Tilapia were first introduced to Australia in the 1970s for the aquarium industry. Since then they have steadily expanded their range in Queensland and Western Australia, and have recently been reported from the northern rivers of New South Wales. The geographic range of tilapia in Australia has primarily been expanded by recreational fishers. However, biological and behavioural characteristics, including traits such as aggressive behaviour, broad environmental tolerances and high fecundity, have aided the spread and subsequent establishment of new populations.
Many highly valuable aquatic ecosystems in Australia are at risk from the invasion and proliferation of tilapia. Consequently, preventing, controlling and mitigating their spread is an important environmental management issue.
The Invasion Success of Tilapia: Biological Factors and the ‘Free Ride’
Tilapia are members of a diverse group of fish in the Chichlidae family, and include the genera Oreochromis, Tilapia and Sarotherodon. There are approximately 64 known species of tilapia in these three genera. All of these species are endemic to Africa, where they are part of diverse freshwater fish assemblages and support subsistence fisheries.
While some species of tilapia have economic value as ornamental specimens in the aquarium industry, globally, their main economic value is in subsistence, recreational and commercial fisheries, and in the aquaculture industry. Some species are also valuable biological control agents that control the prolific growth of invasive aquatic plants.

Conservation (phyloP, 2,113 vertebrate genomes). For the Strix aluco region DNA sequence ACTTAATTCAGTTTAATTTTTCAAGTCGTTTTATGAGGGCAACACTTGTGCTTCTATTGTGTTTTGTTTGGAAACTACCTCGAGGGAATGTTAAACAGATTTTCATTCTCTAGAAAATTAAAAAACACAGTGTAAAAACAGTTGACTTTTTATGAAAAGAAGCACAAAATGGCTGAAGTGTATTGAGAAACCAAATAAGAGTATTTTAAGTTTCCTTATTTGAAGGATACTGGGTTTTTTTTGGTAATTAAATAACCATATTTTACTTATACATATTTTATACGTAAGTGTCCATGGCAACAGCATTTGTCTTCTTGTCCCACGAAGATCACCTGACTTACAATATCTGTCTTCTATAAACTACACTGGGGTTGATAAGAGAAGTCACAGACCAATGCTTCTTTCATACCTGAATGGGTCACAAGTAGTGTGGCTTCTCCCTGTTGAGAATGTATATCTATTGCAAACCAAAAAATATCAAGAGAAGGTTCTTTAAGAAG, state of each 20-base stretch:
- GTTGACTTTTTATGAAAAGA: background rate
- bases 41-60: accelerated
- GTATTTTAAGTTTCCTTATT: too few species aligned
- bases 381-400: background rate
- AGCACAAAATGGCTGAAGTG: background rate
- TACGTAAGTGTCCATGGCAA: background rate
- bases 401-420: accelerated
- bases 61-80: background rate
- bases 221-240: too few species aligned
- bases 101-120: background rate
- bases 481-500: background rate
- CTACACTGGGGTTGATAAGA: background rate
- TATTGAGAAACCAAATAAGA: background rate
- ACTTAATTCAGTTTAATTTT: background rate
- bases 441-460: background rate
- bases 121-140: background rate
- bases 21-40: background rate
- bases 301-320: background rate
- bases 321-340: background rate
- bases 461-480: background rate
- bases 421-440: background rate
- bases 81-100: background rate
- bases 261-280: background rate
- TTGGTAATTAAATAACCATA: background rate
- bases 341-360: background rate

Mozambique tilapia (Oreochromis mossambicus) and Nile tilapia (Oreochromis niloticus) have been particularly successful in aquaculture ventures around the world. However, feral populations of these species have become established in over 100 countries. Within their natural ranges, both of these species co-exist with numerous other species in diverse freshwater fish assemblages, although Mozambique tilapia dominate fish assemblages in modified water bodies (i.e. impoundments) within its natural range. Where these species have become established in water bodies outside their natural range, they have become highly invasive and tend to dominate fish communities. Tilapia are aggressive and can outcompete native species for food and habitat resources, and can interrupt the breeding cycle of native species. They cause significant damage to aquatic ecosystems and water quality, especially when bed sediments are disturbed when buidling nests, and they often uproot significant areas of aquatic plants. In some regions of the world local fisheries based on native species have been lost as a result of tilapia displacing the native species. Nile tilapia is considered the most aggressive invader of all tilapia species, although Mozambique tilapia and three other species (Tilapia sparrmanii, T. zillii and T. rendalli) are also powerful invaders of aquatic ecosystems outside their natural range.